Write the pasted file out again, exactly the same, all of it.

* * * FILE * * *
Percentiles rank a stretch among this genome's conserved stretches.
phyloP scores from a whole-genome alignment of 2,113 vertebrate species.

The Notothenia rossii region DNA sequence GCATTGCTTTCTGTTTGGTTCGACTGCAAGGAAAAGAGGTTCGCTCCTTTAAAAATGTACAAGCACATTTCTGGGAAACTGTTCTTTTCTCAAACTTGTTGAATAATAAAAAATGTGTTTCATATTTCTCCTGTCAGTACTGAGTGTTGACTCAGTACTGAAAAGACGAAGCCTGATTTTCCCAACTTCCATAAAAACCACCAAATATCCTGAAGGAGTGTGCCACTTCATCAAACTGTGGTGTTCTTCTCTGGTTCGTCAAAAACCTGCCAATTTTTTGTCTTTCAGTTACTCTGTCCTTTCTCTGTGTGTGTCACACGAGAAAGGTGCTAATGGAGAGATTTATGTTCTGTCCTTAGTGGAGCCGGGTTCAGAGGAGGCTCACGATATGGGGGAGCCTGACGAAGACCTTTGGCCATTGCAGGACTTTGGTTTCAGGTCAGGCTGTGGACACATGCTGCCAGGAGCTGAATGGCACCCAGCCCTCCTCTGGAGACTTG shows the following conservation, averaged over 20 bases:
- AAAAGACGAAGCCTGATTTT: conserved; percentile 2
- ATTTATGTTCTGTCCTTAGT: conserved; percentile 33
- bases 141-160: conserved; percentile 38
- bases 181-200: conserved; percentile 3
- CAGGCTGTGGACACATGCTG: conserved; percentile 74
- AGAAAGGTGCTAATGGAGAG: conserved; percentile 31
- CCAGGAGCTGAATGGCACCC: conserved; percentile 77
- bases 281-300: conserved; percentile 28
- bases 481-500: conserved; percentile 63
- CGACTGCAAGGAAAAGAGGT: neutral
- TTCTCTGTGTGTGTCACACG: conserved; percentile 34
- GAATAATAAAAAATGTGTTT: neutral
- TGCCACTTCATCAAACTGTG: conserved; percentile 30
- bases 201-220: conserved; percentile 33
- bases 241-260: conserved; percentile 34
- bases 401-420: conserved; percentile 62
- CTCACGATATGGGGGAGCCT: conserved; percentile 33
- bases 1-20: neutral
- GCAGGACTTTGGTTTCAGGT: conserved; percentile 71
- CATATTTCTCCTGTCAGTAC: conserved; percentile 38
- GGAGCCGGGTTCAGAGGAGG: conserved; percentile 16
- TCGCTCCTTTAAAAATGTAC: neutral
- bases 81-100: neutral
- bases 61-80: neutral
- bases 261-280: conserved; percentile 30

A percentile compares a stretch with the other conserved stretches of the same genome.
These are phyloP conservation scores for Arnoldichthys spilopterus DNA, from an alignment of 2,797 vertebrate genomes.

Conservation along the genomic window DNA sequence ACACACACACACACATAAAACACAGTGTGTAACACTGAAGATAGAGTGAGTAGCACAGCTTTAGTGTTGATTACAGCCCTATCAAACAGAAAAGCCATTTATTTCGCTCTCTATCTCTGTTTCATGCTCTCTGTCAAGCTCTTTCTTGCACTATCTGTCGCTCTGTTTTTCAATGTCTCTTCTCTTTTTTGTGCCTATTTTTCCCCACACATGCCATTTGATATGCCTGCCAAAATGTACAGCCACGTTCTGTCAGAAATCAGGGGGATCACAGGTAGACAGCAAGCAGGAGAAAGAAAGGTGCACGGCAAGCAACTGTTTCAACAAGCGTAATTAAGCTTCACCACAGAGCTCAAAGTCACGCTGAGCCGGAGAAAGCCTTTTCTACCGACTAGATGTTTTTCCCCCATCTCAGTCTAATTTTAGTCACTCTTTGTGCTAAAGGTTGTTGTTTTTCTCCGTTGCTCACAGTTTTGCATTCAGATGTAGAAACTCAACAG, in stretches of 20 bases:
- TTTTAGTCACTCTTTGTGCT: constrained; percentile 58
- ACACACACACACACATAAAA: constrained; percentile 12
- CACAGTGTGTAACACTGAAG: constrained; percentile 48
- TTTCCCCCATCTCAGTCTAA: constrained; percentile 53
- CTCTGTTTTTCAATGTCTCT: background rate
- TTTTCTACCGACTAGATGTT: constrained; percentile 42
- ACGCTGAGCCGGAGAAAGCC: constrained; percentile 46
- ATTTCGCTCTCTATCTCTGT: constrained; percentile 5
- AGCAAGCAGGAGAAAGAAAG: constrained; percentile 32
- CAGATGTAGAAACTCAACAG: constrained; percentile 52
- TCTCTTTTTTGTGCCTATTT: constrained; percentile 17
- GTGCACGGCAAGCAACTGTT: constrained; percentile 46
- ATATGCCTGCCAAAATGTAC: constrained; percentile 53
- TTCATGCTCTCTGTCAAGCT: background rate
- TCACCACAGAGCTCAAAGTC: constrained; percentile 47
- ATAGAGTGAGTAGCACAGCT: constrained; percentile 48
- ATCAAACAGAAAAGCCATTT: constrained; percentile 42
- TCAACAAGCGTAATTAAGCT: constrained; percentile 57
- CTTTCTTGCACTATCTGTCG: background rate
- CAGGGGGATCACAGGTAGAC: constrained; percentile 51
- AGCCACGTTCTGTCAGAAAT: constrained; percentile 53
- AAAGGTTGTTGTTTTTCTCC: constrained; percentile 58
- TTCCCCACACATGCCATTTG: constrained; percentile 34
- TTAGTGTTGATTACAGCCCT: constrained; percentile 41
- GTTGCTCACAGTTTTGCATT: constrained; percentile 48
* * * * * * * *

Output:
Percentiles rank a stretch among this genome's conserved stretches.
phyloP scores from a whole-genome alignment of 2,113 vertebrate species.

The Notothenia rossii region DNA sequence GCATTGCTTTCTGTTTGGTTCGACTGCAAGGAAAAGAGGTTCGCTCCTTTAAAAATGTACAAGCACATTTCTGGGAAACTGTTCTTTTCTCAAACTTGTTGAATAATAAAAAATGTGTTTCATATTTCTCCTGTCAGTACTGAGTGTTGACTCAGTACTGAAAAGACGAAGCCTGATTTTCCCAACTTCCATAAAAACCACCAAATATCCTGAAGGAGTGTGCCACTTCATCAAACTGTGGTGTTCTTCTCTGGTTCGTCAAAAACCTGCCAATTTTTTGTCTTTCAGTTACTCTGTCCTTTCTCTGTGTGTGTCACACGAGAAAGGTGCTAATGGAGAGATTTATGTTCTGTCCTTAGTGGAGCCGGGTTCAGAGGAGGCTCACGATATGGGGGAGCCTGACGAAGACCTTTGGCCATTGCAGGACTTTGGTTTCAGGTCAGGCTGTGGACACATGCTGCCAGGAGCTGAATGGCACCCAGCCCTCCTCTGGAGACTTG shows the following conservation, averaged over 20 bases:
- AAAAGACGAAGCCTGATTTT: conserved; percentile 2
- ATTTATGTTCTGTCCTTAGT: conserved; percentile 33
- bases 141-160: conserved; percentile 38
- bases 181-200: conserved; percentile 3
- CAGGCTGTGGACACATGCTG: conserved; percentile 74
- AGAAAGGTGCTAATGGAGAG: conserved; percentile 31
- CCAGGAGCTGAATGGCACCC: conserved; percentile 77
- bases 281-300: conserved; percentile 28
- bases 481-500: conserved; percentile 63
- CGACTGCAAGGAAAAGAGGT: neutral
- TTCTCTGTGTGTGTCACACG: conserved; percentile 34
- GAATAATAAAAAATGTGTTT: neutral
- TGCCACTTCATCAAACTGTG: conserved; percentile 30
- bases 201-220: conserved; percentile 33
- bases 241-260: conserved; percentile 34
- bases 401-420: conserved; percentile 62
- CTCACGATATGGGGGAGCCT: conserved; percentile 33
- bases 1-20: neutral
- GCAGGACTTTGGTTTCAGGT: conserved; percentile 71
- CATATTTCTCCTGTCAGTAC: conserved; percentile 38
- GGAGCCGGGTTCAGAGGAGG: conserved; percentile 16
- TCGCTCCTTTAAAAATGTAC: neutral
- bases 81-100: neutral
- bases 61-80: neutral
- bases 261-280: conserved; percentile 30

A percentile compares a stretch with the other conserved stretches of the same genome.
These are phyloP conservation scores for Arnoldichthys spilopterus DNA, from an alignment of 2,797 vertebrate genomes.

Conservation along the genomic window DNA sequence ACACACACACACACATAAAACACAGTGTGTAACACTGAAGATAGAGTGAGTAGCACAGCTTTAGTGTTGATTACAGCCCTATCAAACAGAAAAGCCATTTATTTCGCTCTCTATCTCTGTTTCATGCTCTCTGTCAAGCTCTTTCTTGCACTATCTGTCGCTCTGTTTTTCAATGTCTCTTCTCTTTTTTGTGCCTATTTTTCCCCACACATGCCATTTGATATGCCTGCCAAAATGTACAGCCACGTTCTGTCAGAAATCAGGGGGATCACAGGTAGACAGCAAGCAGGAGAAAGAAAGGTGCACGGCAAGCAACTGTTTCAACAAGCGTAATTAAGCTTCACCACAGAGCTCAAAGTCACGCTGAGCCGGAGAAAGCCTTTTCTACCGACTAGATGTTTTTCCCCCATCTCAGTCTAATTTTAGTCACTCTTTGTGCTAAAGGTTGTTGTTTTTCTCCGTTGCTCACAGTTTTGCATTCAGATGTAGAAACTCAACAG, in stretches of 20 bases:
- TTTTAGTCACTCTTTGTGCT: constrained; percentile 58
- ACACACACACACACATAAAA: constrained; percentile 12
- CACAGTGTGTAACACTGAAG: constrained; percentile 48
- TTTCCCCCATCTCAGTCTAA: constrained; percentile 53
- CTCTGTTTTTCAATGTCTCT: background rate
- TTTTCTACCGACTAGATGTT: constrained; percentile 42
- ACGCTGAGCCGGAGAAAGCC: constrained; percentile 46
- ATTTCGCTCTCTATCTCTGT: constrained; percentile 5
- AGCAAGCAGGAGAAAGAAAG: constrained; percentile 32
- CAGATGTAGAAACTCAACAG: constrained; percentile 52
- TCTCTTTTTTGTGCCTATTT: constrained; percentile 17
- GTGCACGGCAAGCAACTGTT: constrained; percentile 46
- ATATGCCTGCCAAAATGTAC: constrained; percentile 53
- TTCATGCTCTCTGTCAAGCT: background rate
- TCACCACAGAGCTCAAAGTC: constrained; percentile 47
- ATAGAGTGAGTAGCACAGCT: constrained; percentile 48
- ATCAAACAGAAAAGCCATTT: constrained; percentile 42
- TCAACAAGCGTAATTAAGCT: constrained; percentile 57
- CTTTCTTGCACTATCTGTCG: background rate
- CAGGGGGATCACAGGTAGAC: constrained; percentile 51
- AGCCACGTTCTGTCAGAAAT: constrained; percentile 53
- AAAGGTTGTTGTTTTTCTCC: constrained; percentile 58
- TTCCCCACACATGCCATTTG: constrained; percentile 34
- TTAGTGTTGATTACAGCCCT: constrained; percentile 41
- GTTGCTCACAGTTTTGCATT: constrained; percentile 48